Biogeography of plant communities
Understanding spatial properties of vegetation
- When we observe natural and semi-natural habitats all around the world, the first impression we make is about vegetation. The diversity of vegetation is linked to the distribution and abundance of plant species and their co-occurrence in plant communities as a response to biotic and abiotic factors. These communities change at the landscape scale, but they may look similar in disparate regions with similar environments. Such patterns are governed by historical and environmental factors across multiple ecological and spatial scales.
- Using observation data from vegetation databases at national (SIVIM), continental (EVA) and global (sPlot) scales, we root on the community assembly theory to address questions about the biogeography of plant communities and their constituent species. Central topics refer to the taxonomic, functional or phylogenetic diversity of habitats subjected to glacial history and refugia, like alpine grasslands (see the ALPVEG network), mires (with the Peatland Research Group) or mountain forests.
- Kambach et al. 2023. Climate-trait relationships exhibit strong habitat specificity in plant communities across Europe. Nature communications 14: 712
- Jiménez-Alfaro et al. 2018. History and environment shape species pools and community diversity in European beech forests. Nature Ecology & Evolution 2: 483-490
Ecosystem mapping and monitoring
Predicting habitat dynamics with remote sensing
- Understanding the spatial configuracion of vegetation is a key for mapping and monitoring different habitats and ecosystems. In particular, habitat modeling based on remote sensing provides a unique framework to map the diversity and distribution of ecosystems, and to track ecosystem changes at high spatial resolution. Despite the great value of these tools for biodiversity and conservation, we still need to develop appropiate approaches to integrate biodiversity data, remote sensing and artificial intelligence in sucessful case studies.
- We develop tools for Predictive Ecosystem Mapping and Monitoring based on vegetation data and their links with habitat and ecosystem typologies. These tools include the establishment of research frameworks to identify Biodiversity Ecosystem Variables to be tracked on terrestrial ecosystems using data from the COPERNICUS European program on remote sensing.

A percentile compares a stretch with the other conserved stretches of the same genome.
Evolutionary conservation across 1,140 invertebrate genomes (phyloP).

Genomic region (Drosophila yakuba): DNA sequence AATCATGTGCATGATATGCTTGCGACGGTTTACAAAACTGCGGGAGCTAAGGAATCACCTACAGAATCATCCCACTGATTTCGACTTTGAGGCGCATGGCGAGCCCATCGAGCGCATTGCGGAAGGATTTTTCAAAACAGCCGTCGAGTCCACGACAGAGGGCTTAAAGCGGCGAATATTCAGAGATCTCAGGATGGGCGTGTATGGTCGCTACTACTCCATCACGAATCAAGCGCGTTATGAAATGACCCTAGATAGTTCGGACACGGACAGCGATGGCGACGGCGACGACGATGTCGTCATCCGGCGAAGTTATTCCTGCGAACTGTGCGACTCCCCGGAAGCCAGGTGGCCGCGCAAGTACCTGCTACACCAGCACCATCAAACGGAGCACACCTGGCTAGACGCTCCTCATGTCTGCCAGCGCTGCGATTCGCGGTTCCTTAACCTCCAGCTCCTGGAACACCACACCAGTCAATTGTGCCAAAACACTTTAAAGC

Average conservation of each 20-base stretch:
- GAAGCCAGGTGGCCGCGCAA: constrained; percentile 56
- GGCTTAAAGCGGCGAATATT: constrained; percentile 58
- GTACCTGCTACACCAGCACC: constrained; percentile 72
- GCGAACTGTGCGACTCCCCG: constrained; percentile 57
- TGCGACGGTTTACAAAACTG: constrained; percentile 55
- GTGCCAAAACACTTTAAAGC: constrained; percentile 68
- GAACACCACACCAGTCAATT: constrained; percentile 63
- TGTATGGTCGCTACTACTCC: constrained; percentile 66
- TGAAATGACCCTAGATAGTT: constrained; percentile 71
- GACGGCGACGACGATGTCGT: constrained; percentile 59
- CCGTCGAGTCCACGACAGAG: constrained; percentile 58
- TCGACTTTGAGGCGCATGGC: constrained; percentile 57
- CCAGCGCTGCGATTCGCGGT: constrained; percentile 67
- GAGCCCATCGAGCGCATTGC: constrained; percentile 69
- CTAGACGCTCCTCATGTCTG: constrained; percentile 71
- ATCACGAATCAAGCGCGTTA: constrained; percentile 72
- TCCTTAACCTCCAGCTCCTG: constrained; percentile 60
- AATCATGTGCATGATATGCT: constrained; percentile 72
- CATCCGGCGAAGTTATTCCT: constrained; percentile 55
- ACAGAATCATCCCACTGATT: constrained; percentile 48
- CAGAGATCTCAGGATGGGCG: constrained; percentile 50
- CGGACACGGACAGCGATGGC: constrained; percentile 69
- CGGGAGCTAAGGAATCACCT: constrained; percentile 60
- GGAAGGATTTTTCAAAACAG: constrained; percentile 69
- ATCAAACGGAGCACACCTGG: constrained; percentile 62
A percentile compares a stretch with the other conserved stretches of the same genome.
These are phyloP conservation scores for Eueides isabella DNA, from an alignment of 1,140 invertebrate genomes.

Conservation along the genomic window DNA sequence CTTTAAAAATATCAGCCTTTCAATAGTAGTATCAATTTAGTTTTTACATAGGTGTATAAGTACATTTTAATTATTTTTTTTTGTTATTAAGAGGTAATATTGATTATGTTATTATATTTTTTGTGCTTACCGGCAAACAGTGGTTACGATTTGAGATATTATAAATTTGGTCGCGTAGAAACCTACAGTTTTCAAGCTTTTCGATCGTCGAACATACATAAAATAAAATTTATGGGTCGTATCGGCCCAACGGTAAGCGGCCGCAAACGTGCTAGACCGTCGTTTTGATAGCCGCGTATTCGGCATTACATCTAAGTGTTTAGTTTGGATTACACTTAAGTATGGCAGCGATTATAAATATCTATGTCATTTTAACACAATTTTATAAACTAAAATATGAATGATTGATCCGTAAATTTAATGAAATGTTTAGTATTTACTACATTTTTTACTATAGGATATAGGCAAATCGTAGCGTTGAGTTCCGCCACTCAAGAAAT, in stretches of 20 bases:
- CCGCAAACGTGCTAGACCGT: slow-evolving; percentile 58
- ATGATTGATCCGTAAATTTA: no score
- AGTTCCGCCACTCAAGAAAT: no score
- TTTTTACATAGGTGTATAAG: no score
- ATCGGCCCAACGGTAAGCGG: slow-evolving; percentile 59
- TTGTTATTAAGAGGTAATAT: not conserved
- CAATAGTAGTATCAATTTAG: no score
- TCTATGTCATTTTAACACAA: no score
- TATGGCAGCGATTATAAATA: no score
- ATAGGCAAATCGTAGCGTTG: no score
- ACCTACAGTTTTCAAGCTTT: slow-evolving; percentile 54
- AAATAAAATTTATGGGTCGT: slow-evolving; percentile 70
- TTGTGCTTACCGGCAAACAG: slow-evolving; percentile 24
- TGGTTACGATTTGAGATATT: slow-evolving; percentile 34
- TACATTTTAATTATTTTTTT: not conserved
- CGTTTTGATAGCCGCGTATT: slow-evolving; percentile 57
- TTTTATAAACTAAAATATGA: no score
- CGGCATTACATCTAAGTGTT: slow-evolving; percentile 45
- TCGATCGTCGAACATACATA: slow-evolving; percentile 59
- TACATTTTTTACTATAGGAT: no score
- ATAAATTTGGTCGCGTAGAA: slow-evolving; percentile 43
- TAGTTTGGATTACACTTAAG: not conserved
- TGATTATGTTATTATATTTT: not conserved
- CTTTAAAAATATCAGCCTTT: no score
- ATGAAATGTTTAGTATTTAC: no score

- Jiménez-Alfaro & Álvarez-Martínez (in prep). A hierarchichal modeling framework for ecosystem mapping
- Álvarez-Martínez, Jiménez-Alfaro et al. (2018) Modeling the area of occupancy of habitat types with remote sensing. Methods in Ecology and Evolution 9: 580-593
Seed regeneration niche
Seed ecological strategies across species and habitats
- The evolutionary success of vascular plants on terrestrial habitats is linked to the "invention" of seeds and fruits. Globally, these propagules are a key stage for plant regeneration through processes such as dispersal, germination and establishment. The success of a plant to regenerate will depend on internal and external factors, which ultimately define the ecological response of seeds to environmental drivers.
- We analyze seed ecological responses for understanding community assembly and for delineating habitat restoration. By using both observational and experimental studies on seed traits across different habitats, we aim to understand: how the seed spectrum of ecological functions differs across habitats? What are the trade-offs of seed traits across species and communities? How seed ecology helps us to underline ecosystem restoration?
- In 2023, we launched SeedArc, the global seed trait germination database. SeedArc is a partnership of seed scientists dedicated to share primary data from seed germination experiments, collaborate in its analyses, build a seed germination database available to the research community, and advance open science in seed ecology.
- Fernández-Pascual et al. (2021) The seed germination spectrum of alpine plants: a global meta-analysis. New Phytologist 229: 3573-3583
- Jiménez-Alfaro et al. (2016) Seed germination traits can contribute better to community ecology. Journal of Vegetation Science 27: 637-645
Jardín Botánico Atlántico - research project
Supporting regional plant-based solutions for biodiversity
- The Anthropocene is reducing the diversity of global ecosystems at an unprecendent rate. Direct human impacts and climate warming have impact on the quality of regional habitats, ultimately driving plant extinctions. We lead the research project of the Atlantic Botanic Garden (Gijón, Spain) to integrate species- and community-based approaches in biodiversity and conservation research.
- Our primary geographic focus is on the Cantabrian Mixed Forest Ecoregion, a high-diversity but overlooked ecoregion harbouring a relevant part of Spanish biodiversity. We understand that the response of plant diversity to global change is regionally idiosyncratic. Thus, different patterns may arise among regions with different historical and environmental settings, even under similar ecological drivers.
- We also use the botanic garden collections to collaborate in international research networks, like the NASSTEC project on seed-based restauration, or the PHENOBS network for monitoring global phenological trends in botanic gardens.
- Jiménez-Alfaro et al. (2020) Native plants for greening Mediterranean agroecosystems. Nature Plants 6: 209-214
- Jiménez-Alfaro et al. (2016) Anticipating extinctions of glacial relict populations in mountain refugia. Biological Conservation 201: 243-251